Olde Kensington Experiences a Dramatic Renaissance
The Olde Kensington neighborhood, in North Philadelphia, is one of Philadelphia’s classic industrial neighborhoods, with its industrial heritage dating back to the early nineteenth century. Olde Kensington (also known as South Kensington) is roughly north of Girard Avenue and Northern Liberties, and east of Fishtown and the Market/Frankford line over Front Street and Kensington Avenue. It blends in with the Ludlow neighborhood, east of Temple University and Yorktown. South Kensington has factory buildings and rowhomes dating back to the early nineteenth century.
Kensington was named after an upscale part of London, in hopes of attracting wealthy Philadelphians to the rural area north of Northern Liberties in the early 1800s. However, it’s location along the busy industrial waterfront made it the prime location for nineteenth century industry. Kensington had factories making rope and twine, furniture, textiles, clothing, paper, soap, processed foods, beer, and even Stetson Hats. Later, rail lines were added and brought coal from northern Pennsylvania, which was used for steel production and heavy industry, such as manufacturing of ships, rail cars and locomotives, machinery, tools, and even automobile parts. At one time, Kensington was at the heart of the Workshop of the World, which Philadelphia was known as at one time, when about a third of all the United States’ manufactured items were made in Philadelphia. As time went by, much of that industry moved further up to places like Northeast Philadelphia and New Jersey, as well as, out of the region. While some manufacturing remained in Kensington, most of the factory buildings were either used for warehousing or left vacant and derelict. Many of the rowhomes and tenements in Olde Kensington were left vacant, too. Much of the old vacant buildings were demolished, leaving many vacant lots. American Street once had several multi-story factory buildings, and today only one of them remains. The once thriving shopping districts on Germantown, Girard, and Kensington Avenues, and Front Street, declined or largely disappeared.
In recent years, though, Olde Kensington has seen new development and energy and today is one of the fastest growing, and fastest developing, neighborhoods in the city. Artists, and other creative types, started moving into the neighborhood in the 2000s, looking for abundant and affordable loft-style studio and office space. Early developments, such as the Crane Arts Building on American Street and The Boom Room for musicians to practice, helped bring many of those artists, designers, and musicians to the neighborhood. Neighborhood clean-ups through the Street Administration’s Neighborhood Transformation Initiative and the building of the Kensington High School for Creative and Performing Arts improved the quality of life and the rebuilding of the Market/Frankford Line improved connections to Center City. The development of The Piazza at Schmidt’s, and other Northern Liberties and Fishtown development, helped encourage development in Olde Kensington because of its affordability and proximity to the new retail and restaurants of those neighboring communities. Furthermore, Ludlow has seen massive redevelopment with the La Pradera homes and the Philadelphia Housing Authority’s Ludlow Homes scattered-site rental development. Olde Kensington is now so popular with creative residents and companies, that developers are catering to that demographic. Soko Lofts and Liberty Square will have live/work loft-style spaces and loft-style office and studio spaces on the first floor, along with artist gallery spaces on American Street. Techadelphia is another development on American Street which will have high-tech loft-style office and studio space, with live/work apartments above. Remaining factory buildings are being renovated, too, such as the Oxford Mills development on Front Street and the landmark Umbrella Factory (formerly the Stetson Hat Factory) at 5th Street and Montgomery Avenue. But, Olde Kensington is seeing new townhome development, such as the luxury Mascher Court homes on the 1500 block of North Mascher Street. The Mascher Street townhomes will consist of seventeen three story, three bedroom homes with modern facades and deeded parking. To find out more about the Mascher Street homes, you can check out their website at maschercourt.com.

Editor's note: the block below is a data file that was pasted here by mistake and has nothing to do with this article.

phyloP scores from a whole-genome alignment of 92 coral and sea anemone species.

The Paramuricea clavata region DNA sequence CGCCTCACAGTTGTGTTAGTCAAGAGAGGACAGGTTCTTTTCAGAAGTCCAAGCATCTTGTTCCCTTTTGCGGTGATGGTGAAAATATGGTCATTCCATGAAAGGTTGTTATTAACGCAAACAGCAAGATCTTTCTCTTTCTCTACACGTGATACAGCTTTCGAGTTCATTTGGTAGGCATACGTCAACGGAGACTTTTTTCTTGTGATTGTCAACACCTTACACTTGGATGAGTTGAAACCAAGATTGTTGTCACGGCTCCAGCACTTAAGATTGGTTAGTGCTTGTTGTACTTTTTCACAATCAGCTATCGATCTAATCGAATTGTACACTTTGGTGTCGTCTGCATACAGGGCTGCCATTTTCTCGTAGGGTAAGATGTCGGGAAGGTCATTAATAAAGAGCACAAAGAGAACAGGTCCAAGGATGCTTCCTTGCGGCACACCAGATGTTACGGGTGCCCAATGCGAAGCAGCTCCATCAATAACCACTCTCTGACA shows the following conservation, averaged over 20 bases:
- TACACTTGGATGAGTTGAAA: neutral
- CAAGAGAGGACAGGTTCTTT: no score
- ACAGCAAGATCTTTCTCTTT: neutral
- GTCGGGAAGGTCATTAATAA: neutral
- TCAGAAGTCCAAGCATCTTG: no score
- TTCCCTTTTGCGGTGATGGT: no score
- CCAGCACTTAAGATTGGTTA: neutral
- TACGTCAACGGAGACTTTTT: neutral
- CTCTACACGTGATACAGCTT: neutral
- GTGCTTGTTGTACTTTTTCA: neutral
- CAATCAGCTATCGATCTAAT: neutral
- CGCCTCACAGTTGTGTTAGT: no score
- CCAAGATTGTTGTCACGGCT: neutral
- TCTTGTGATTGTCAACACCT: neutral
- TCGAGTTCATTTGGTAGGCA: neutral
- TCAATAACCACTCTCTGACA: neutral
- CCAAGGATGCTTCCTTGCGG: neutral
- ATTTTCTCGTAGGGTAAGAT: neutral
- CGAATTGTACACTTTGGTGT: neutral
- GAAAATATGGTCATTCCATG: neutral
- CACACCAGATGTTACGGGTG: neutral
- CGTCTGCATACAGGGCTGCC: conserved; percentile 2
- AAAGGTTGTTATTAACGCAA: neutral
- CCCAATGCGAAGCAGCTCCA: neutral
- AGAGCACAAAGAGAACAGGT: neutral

It’s clear that Olde Kensington is new again with all the recent and planned development. It remains to be seen what the neighborhood will look like in coming years as vacant land and buildings continue to be development and property values increase. Olde Kensington is turning into one of the most desirable neighborhoods in central Philadelphia, with both a great quality of life and affordable, but rising, home values making the purchase of a new home in Olde Kensington a great investment.
By, Gabriel Gottlieb